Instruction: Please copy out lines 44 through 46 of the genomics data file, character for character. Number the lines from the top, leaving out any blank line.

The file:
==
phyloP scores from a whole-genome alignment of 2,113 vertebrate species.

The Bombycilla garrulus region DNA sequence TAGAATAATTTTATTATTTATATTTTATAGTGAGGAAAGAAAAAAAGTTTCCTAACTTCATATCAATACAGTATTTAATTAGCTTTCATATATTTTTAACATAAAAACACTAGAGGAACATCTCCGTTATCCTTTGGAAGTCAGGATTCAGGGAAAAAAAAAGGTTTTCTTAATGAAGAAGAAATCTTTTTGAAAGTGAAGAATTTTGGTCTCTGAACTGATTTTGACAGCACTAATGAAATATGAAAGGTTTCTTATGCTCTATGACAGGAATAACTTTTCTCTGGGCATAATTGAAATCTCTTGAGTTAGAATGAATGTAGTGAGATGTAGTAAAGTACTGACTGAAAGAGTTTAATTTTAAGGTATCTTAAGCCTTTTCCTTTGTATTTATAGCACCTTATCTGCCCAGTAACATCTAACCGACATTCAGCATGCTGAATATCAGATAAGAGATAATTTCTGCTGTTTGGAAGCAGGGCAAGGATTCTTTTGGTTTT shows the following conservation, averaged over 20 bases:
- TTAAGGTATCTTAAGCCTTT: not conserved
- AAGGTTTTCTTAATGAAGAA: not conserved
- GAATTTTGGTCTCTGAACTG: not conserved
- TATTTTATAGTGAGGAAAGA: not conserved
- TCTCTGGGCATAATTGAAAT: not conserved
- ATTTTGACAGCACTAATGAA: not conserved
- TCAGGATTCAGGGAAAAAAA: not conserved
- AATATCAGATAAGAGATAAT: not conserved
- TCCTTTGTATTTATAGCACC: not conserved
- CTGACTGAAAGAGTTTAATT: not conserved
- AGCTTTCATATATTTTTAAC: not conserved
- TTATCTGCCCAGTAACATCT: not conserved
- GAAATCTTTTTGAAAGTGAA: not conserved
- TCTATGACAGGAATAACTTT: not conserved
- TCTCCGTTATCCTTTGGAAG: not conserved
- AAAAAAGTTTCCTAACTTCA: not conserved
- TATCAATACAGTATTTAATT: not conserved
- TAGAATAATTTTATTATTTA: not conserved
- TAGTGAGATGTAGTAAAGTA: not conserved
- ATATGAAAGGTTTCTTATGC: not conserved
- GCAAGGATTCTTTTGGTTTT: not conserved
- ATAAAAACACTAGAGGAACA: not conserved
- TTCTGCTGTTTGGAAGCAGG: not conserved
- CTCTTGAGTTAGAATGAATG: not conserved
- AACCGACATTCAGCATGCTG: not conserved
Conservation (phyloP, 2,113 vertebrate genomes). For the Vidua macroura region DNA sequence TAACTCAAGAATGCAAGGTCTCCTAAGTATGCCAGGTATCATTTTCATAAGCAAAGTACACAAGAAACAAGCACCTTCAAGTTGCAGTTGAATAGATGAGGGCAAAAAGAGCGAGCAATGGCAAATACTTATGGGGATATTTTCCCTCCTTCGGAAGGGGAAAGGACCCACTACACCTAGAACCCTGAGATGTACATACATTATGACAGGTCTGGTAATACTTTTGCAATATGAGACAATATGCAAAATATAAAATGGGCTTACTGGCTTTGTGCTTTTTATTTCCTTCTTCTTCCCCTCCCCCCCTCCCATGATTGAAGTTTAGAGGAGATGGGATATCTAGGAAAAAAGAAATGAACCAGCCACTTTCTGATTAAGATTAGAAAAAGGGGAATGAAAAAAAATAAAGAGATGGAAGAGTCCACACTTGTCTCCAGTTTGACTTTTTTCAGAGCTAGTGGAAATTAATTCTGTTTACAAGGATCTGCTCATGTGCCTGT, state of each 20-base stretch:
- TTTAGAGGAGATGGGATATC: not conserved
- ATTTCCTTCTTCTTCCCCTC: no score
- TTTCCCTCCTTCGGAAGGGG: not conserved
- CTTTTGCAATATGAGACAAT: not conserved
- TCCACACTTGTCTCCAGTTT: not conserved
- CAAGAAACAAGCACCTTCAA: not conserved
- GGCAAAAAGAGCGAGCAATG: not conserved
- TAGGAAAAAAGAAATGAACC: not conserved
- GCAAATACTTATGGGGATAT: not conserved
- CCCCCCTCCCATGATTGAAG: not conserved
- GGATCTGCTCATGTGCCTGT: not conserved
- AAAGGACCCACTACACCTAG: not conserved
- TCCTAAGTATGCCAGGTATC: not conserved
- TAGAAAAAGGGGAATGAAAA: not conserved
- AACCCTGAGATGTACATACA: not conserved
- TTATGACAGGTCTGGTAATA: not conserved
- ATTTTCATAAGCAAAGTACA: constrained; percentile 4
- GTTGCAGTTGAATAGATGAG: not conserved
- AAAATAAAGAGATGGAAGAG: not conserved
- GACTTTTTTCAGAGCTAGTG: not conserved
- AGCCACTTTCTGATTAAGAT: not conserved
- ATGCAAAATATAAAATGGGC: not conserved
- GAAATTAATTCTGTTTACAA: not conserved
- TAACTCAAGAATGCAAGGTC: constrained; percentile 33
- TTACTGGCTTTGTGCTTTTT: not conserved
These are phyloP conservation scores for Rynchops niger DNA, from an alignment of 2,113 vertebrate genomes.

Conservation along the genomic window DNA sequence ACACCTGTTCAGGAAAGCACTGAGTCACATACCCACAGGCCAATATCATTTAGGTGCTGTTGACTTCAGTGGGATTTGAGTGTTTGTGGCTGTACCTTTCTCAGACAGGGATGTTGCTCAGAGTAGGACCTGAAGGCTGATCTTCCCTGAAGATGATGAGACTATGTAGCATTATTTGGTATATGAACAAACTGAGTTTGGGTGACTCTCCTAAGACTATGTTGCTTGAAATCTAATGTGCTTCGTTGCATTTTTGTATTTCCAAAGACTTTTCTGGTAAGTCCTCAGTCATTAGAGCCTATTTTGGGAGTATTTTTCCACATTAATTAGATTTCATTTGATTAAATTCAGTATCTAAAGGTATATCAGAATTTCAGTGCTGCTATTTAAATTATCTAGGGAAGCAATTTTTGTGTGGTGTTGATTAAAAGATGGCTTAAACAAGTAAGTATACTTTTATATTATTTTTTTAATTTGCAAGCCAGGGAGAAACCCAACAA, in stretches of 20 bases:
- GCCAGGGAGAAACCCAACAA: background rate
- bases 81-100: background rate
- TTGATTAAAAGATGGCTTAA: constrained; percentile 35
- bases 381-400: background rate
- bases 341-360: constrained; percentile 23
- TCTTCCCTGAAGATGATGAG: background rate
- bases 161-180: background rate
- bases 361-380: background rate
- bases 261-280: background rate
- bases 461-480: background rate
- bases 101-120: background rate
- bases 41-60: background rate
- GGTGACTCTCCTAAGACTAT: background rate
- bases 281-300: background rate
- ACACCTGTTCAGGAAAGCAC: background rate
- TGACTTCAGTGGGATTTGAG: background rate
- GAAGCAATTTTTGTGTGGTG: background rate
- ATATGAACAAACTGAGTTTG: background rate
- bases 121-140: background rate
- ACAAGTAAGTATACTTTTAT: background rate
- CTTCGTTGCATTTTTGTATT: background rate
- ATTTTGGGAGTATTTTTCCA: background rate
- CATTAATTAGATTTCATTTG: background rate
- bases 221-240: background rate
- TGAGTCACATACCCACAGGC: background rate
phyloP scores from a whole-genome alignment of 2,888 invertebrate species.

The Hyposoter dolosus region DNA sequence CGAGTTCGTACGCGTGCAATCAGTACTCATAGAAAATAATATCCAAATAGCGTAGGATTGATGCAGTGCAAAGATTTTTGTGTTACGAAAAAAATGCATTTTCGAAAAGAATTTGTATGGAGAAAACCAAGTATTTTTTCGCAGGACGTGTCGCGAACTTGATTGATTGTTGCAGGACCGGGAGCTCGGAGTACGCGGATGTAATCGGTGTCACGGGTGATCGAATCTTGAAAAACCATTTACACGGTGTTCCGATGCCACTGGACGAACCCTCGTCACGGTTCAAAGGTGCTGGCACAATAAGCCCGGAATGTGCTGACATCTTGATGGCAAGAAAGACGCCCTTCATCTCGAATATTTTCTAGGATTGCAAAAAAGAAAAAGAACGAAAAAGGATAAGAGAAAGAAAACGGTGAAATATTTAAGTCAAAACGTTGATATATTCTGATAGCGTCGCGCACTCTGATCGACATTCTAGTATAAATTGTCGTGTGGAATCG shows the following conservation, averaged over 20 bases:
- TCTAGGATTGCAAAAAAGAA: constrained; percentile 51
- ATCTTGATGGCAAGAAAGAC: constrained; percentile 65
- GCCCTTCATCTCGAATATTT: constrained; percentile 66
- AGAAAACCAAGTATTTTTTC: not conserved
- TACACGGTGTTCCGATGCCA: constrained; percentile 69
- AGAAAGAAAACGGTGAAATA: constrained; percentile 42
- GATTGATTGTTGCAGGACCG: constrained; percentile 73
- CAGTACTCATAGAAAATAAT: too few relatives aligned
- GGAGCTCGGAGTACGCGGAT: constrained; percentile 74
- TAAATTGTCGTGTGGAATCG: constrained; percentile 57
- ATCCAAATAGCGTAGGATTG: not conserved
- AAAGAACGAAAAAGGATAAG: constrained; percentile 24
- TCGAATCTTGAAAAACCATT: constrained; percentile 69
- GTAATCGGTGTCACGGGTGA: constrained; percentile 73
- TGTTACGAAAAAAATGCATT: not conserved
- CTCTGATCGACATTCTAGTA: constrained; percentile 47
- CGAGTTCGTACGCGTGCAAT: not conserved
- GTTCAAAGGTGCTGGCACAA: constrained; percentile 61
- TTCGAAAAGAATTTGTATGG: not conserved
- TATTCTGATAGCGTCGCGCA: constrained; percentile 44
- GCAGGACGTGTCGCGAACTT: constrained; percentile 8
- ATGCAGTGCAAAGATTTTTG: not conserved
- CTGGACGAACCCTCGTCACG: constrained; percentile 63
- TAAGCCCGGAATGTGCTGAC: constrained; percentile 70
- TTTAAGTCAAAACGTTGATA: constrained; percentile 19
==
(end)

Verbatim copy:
- TTATGACAGGTCTGGTAATA: not conserved
- ATTTTCATAAGCAAAGTACA: constrained; percentile 4
- GTTGCAGTTGAATAGATGAG: not conserved